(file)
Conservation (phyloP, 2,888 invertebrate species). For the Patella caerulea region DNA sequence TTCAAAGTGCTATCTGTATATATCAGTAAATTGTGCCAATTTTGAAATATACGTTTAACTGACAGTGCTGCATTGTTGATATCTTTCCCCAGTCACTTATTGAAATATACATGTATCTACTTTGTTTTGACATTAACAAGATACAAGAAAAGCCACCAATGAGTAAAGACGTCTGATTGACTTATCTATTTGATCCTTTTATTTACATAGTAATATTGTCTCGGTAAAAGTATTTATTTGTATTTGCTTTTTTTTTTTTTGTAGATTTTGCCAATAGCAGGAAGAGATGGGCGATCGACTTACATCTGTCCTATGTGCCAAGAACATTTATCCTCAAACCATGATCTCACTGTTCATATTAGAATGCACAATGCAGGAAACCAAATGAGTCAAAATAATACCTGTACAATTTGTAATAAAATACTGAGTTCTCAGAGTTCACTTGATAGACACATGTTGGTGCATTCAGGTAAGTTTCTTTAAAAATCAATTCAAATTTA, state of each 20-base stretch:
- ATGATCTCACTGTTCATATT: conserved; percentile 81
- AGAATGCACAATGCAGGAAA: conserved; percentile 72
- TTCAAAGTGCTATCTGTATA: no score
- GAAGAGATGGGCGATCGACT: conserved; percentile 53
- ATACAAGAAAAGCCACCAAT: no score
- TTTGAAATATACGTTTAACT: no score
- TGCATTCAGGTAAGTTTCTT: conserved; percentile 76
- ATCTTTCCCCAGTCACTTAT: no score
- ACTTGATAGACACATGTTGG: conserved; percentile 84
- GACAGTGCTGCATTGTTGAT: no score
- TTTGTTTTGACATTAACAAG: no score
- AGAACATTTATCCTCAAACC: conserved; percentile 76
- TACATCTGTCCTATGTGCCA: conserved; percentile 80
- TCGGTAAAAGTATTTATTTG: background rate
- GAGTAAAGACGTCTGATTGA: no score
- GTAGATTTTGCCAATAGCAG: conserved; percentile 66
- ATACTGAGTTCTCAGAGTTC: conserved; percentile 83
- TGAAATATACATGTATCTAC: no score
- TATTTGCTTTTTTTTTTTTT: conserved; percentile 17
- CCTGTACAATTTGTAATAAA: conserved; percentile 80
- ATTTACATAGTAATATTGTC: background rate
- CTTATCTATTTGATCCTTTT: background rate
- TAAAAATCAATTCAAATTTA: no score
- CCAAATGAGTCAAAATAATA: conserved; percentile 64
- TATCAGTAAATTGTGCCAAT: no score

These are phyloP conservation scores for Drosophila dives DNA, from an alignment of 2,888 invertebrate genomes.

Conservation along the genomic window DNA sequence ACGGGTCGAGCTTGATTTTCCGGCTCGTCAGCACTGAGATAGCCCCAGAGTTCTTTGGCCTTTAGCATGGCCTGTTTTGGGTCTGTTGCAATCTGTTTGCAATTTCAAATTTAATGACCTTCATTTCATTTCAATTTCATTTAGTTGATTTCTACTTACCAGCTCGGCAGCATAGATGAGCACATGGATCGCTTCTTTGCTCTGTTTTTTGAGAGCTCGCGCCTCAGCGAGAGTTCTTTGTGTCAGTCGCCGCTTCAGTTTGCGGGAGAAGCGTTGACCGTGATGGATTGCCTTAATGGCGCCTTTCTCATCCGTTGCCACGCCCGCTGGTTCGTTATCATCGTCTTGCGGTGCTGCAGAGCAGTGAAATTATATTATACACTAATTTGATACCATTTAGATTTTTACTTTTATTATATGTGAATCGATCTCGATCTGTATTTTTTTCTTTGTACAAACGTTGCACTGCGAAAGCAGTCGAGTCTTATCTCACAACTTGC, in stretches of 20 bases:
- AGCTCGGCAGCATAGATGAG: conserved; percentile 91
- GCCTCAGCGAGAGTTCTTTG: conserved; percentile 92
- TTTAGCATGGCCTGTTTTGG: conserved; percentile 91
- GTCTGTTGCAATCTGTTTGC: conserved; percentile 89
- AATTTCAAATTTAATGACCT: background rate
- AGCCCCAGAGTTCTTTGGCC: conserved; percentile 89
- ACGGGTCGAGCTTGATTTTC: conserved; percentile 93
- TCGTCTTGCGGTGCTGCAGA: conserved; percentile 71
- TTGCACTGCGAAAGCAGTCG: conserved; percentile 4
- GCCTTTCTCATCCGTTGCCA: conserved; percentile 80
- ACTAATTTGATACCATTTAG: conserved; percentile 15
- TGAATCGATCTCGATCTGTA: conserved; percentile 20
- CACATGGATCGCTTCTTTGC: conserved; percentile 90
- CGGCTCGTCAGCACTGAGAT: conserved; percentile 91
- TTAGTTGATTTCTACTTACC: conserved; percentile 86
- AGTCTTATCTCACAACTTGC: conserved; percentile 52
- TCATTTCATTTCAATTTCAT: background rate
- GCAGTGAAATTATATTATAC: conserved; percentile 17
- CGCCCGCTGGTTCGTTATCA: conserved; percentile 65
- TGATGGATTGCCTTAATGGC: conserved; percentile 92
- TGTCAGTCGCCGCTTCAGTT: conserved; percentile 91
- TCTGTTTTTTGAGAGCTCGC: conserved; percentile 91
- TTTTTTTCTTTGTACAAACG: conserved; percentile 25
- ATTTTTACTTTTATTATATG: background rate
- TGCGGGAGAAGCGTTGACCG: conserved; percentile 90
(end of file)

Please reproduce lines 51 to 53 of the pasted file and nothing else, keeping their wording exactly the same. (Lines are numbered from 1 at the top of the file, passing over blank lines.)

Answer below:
- TTTTTTTCTTTGTACAAACG: conserved; percentile 25
- ATTTTTACTTTTATTATATG: background rate
- TGCGGGAGAAGCGTTGACCG: conserved; percentile 90